Introduction: The risk of locoregional and distant recurrence of stage IIB/IIC cutaneous melanoma is high, and limited evidence exists on the clinical benefit of adjuvant immunotherapy (aIMT). This is the first retrospective study to evaluate the utilization and survival benefit of adjuvant immunotherapy (aIMT) for high-risk stage II cutaneous melanoma. Methods: The National Cancer Database (NCDB) was queried for stage IIB/IIC melanoma patients who underwent resection and sentinel lymph node biopsy. Chi-square tests and multivariable logistic regression examined associations between utilization of aIMT and socioeconomic and clinical characteristics. Propensity score weighted Cox proportional hazards model assessed impact of aIMT on overall survival. Results: Of the 8,549 patients with pathologic stage IIB/IIC melanoma, 344 (4.02%) patients received aIMT. Patients with pT4b disease or positive surgical margins were more likely to receive aIMT than patients with pT3b disease or negative margins (OR=3.10, OR=2.71, respectively, all P<0.001). Females or patients less than age 65 were more likely to receive aIMT (OR=1.36, OR=2.77, respectively, P<0.05). The Cox proportional hazard model demonstrated that receiving aIMT was associated with longer survival (HR=0.66, P<0.01). Conclusions: This study observed a survival advantage with utilization of immunotherapy for patients with resectable stage IIB/IIC melanoma. Sociodemographic differences on the receipt of aIMT warrant further attention.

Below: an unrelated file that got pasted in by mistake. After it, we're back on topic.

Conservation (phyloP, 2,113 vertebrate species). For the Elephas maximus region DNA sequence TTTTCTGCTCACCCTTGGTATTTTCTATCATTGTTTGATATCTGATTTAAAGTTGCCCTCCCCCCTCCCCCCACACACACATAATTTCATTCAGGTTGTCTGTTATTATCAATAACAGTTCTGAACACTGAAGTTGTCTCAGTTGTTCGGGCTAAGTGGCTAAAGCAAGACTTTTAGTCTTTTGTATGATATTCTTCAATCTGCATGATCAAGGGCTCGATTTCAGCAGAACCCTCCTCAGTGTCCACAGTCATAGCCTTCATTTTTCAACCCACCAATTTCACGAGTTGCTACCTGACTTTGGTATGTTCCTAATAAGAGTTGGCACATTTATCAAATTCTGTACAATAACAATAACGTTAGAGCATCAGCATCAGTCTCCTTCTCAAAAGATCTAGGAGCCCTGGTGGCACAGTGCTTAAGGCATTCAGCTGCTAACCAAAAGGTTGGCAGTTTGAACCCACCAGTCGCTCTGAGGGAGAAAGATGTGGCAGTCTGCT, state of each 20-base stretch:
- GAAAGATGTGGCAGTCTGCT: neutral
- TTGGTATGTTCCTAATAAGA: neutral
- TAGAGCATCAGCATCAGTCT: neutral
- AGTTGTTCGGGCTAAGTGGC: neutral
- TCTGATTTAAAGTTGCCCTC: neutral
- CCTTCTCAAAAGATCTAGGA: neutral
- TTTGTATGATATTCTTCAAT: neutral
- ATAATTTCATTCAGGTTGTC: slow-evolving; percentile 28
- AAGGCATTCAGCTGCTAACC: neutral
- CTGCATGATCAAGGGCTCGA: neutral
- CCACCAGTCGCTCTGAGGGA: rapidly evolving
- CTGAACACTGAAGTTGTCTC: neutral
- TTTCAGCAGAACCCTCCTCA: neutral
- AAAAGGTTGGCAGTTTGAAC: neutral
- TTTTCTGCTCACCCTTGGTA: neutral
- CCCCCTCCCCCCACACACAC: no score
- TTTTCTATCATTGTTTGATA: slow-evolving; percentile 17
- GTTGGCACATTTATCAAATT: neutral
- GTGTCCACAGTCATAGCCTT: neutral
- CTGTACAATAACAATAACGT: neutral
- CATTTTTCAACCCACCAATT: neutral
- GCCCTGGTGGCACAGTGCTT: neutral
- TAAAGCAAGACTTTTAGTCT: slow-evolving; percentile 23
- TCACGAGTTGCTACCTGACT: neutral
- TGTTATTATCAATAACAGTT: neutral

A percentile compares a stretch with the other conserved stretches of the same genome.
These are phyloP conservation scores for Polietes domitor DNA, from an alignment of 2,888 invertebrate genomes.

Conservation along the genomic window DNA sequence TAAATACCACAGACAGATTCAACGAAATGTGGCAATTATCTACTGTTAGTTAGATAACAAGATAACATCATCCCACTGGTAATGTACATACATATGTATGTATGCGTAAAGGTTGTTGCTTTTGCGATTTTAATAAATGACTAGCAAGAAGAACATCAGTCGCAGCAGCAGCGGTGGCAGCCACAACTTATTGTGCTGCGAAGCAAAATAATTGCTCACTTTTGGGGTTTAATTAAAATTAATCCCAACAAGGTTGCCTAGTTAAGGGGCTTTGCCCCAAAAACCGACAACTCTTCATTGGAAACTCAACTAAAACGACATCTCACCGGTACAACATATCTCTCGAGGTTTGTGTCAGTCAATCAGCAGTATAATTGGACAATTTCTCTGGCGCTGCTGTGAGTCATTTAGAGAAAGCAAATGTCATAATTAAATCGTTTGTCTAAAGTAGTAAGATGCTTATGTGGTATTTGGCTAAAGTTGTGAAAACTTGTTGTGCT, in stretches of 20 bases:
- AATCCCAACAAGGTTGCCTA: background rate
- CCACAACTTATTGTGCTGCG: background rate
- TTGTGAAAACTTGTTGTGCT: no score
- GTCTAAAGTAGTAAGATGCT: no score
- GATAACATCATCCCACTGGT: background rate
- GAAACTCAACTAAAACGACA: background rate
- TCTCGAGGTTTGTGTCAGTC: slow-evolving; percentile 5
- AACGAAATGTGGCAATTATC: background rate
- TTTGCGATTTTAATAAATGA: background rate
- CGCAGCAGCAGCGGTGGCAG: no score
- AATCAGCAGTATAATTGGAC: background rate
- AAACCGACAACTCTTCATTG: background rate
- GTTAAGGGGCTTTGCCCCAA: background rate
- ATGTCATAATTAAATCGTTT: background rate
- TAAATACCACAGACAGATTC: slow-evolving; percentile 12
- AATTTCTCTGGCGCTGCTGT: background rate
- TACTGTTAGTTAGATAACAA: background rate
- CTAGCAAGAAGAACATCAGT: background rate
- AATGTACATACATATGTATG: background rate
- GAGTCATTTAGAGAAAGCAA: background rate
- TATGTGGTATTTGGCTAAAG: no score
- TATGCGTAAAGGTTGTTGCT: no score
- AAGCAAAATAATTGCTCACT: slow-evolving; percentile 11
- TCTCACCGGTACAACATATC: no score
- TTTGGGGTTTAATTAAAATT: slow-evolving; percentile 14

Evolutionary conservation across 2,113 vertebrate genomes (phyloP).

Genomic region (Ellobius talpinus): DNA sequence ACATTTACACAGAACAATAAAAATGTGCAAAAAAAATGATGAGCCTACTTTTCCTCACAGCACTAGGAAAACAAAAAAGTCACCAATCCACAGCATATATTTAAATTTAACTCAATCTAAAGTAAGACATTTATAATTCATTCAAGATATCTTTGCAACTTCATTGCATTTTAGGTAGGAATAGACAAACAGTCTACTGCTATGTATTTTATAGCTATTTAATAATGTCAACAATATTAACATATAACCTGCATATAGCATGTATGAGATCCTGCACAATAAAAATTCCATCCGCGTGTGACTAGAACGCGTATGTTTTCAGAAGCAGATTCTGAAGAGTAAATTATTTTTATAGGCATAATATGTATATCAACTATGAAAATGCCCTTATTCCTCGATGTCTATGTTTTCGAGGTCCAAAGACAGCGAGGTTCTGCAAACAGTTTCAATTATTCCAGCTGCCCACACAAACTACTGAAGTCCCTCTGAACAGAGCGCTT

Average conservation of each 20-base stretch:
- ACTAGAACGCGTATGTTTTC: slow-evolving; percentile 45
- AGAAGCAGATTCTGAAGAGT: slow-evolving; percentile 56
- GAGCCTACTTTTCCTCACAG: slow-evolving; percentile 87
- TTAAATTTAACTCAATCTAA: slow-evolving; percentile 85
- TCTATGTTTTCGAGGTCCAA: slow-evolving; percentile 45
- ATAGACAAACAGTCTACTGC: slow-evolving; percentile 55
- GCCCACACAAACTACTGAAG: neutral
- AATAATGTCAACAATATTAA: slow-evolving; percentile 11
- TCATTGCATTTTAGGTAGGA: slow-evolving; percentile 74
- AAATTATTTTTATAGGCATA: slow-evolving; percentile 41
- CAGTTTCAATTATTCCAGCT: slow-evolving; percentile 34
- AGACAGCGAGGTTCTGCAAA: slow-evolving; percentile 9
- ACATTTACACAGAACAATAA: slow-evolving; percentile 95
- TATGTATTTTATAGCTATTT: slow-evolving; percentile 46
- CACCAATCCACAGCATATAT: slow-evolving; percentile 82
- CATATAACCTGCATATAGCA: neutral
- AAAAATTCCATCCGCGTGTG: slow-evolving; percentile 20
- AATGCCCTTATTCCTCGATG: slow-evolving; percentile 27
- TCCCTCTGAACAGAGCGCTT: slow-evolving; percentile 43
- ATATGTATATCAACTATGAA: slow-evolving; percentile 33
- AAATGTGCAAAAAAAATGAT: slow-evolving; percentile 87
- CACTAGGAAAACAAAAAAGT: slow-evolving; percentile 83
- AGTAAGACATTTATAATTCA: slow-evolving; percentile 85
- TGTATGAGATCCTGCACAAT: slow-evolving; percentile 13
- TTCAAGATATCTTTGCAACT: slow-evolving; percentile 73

All Science Journal Classification (ASJC) codes